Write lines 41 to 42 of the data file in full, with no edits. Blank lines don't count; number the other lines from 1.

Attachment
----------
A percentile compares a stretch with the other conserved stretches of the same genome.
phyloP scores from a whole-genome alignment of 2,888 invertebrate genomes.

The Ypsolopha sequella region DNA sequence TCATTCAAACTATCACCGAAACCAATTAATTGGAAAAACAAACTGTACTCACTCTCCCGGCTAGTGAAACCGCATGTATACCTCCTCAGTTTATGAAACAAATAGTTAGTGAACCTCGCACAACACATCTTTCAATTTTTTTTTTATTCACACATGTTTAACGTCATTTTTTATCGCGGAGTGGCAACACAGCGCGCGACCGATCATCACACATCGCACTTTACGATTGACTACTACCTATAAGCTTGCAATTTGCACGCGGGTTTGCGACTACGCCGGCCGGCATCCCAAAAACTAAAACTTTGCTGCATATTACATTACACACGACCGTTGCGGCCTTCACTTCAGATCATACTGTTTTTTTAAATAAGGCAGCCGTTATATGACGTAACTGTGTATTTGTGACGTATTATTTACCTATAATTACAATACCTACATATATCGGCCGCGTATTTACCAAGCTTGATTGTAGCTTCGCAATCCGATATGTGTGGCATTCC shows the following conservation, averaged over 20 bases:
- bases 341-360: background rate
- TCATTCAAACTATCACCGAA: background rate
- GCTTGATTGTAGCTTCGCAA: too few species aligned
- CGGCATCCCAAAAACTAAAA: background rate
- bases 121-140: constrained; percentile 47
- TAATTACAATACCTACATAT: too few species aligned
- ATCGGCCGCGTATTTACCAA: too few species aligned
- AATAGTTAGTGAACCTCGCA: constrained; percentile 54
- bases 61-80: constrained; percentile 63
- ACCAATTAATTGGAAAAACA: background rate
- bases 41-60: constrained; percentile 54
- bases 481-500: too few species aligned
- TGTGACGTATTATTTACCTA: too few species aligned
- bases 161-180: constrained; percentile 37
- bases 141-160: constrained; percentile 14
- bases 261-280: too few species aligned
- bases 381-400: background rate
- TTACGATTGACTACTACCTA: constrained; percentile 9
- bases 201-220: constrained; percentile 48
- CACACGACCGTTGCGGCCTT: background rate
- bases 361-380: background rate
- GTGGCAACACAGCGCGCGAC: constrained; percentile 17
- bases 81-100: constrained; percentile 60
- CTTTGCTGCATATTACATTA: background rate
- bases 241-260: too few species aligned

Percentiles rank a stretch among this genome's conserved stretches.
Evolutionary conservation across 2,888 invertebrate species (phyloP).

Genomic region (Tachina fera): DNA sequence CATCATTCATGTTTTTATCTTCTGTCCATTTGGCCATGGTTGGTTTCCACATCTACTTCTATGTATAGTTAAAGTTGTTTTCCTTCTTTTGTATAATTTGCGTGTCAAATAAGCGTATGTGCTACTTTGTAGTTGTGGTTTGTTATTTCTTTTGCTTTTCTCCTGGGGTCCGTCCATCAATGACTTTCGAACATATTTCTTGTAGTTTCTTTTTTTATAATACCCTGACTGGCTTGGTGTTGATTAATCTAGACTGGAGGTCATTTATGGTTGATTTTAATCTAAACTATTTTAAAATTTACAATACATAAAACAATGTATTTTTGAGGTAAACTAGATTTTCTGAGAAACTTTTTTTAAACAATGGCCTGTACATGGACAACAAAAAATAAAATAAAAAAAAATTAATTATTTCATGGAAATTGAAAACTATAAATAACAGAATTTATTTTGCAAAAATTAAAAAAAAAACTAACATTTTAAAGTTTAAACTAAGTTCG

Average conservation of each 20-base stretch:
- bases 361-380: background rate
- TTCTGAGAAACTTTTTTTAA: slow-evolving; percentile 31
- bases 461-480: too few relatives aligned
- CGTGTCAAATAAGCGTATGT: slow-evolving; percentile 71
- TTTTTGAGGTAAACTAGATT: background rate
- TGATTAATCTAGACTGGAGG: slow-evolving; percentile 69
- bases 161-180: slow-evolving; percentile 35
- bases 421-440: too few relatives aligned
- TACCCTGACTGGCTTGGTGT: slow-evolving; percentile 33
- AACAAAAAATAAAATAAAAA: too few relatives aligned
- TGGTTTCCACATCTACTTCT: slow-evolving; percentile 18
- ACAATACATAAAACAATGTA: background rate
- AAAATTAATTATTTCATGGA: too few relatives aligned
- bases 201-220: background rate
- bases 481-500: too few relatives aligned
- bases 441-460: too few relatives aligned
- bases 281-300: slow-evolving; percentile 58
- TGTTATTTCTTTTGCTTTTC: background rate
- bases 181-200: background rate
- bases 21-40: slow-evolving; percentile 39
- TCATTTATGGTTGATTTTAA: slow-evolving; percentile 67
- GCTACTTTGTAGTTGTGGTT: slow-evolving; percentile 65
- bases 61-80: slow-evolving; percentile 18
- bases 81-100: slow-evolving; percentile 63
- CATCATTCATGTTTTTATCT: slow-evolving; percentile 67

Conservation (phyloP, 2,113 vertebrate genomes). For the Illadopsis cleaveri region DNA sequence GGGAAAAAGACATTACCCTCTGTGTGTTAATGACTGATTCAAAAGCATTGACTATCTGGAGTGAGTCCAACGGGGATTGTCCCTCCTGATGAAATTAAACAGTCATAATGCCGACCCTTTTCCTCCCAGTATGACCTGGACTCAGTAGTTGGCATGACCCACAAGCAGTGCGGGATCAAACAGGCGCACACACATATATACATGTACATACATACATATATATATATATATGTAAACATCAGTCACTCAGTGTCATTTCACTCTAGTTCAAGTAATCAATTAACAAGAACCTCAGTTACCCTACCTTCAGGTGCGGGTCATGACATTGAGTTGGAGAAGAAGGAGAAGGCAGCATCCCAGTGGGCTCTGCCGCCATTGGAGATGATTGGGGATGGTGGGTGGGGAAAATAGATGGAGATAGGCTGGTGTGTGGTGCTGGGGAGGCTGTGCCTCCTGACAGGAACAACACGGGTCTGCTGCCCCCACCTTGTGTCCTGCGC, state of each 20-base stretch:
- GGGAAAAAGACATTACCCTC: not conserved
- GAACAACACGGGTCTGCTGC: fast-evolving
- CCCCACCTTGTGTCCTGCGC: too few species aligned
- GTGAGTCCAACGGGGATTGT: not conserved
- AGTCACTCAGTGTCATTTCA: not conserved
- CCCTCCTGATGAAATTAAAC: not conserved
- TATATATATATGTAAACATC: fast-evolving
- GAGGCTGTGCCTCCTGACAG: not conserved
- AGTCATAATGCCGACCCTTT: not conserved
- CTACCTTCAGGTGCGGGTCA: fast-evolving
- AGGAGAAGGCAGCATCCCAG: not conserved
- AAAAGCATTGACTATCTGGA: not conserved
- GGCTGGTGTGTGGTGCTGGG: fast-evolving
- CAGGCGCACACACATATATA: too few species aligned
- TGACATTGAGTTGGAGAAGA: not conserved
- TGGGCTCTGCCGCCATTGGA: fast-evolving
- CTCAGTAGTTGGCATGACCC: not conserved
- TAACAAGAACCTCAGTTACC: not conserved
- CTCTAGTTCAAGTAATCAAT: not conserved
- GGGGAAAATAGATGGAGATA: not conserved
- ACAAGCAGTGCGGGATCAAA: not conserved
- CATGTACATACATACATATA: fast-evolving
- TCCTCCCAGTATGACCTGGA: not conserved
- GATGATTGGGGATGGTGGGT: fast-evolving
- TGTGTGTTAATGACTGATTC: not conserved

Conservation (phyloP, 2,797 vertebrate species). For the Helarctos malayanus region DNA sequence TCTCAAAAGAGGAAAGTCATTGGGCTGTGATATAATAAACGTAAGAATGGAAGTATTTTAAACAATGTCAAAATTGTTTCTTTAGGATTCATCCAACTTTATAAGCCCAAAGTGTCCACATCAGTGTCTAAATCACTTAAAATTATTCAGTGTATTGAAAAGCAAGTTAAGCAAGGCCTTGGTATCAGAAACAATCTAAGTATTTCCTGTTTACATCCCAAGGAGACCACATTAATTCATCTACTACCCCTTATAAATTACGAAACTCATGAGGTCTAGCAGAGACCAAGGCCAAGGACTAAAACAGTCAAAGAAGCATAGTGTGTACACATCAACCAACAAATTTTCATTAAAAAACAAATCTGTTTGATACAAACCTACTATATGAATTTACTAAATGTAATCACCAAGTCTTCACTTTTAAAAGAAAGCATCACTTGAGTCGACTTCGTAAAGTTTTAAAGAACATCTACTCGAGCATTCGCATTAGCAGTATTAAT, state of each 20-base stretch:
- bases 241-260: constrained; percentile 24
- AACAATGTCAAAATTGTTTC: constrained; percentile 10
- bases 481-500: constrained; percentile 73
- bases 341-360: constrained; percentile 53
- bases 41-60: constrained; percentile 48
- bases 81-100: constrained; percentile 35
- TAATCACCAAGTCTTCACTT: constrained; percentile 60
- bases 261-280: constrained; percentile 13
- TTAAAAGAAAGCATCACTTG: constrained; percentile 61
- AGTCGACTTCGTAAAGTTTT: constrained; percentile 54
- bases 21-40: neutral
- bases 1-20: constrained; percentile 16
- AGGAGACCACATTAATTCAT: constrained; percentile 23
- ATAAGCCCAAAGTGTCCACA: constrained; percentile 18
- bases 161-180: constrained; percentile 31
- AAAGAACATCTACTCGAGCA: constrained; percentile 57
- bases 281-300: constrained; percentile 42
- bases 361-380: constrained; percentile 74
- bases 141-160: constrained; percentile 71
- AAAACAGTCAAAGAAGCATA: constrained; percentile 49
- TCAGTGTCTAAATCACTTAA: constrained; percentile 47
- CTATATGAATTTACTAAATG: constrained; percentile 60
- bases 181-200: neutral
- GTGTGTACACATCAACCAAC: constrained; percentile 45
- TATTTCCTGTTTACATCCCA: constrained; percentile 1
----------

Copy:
- TACCCTGACTGGCTTGGTGT: slow-evolving; percentile 33
- AACAAAAAATAAAATAAAAA: too few relatives aligned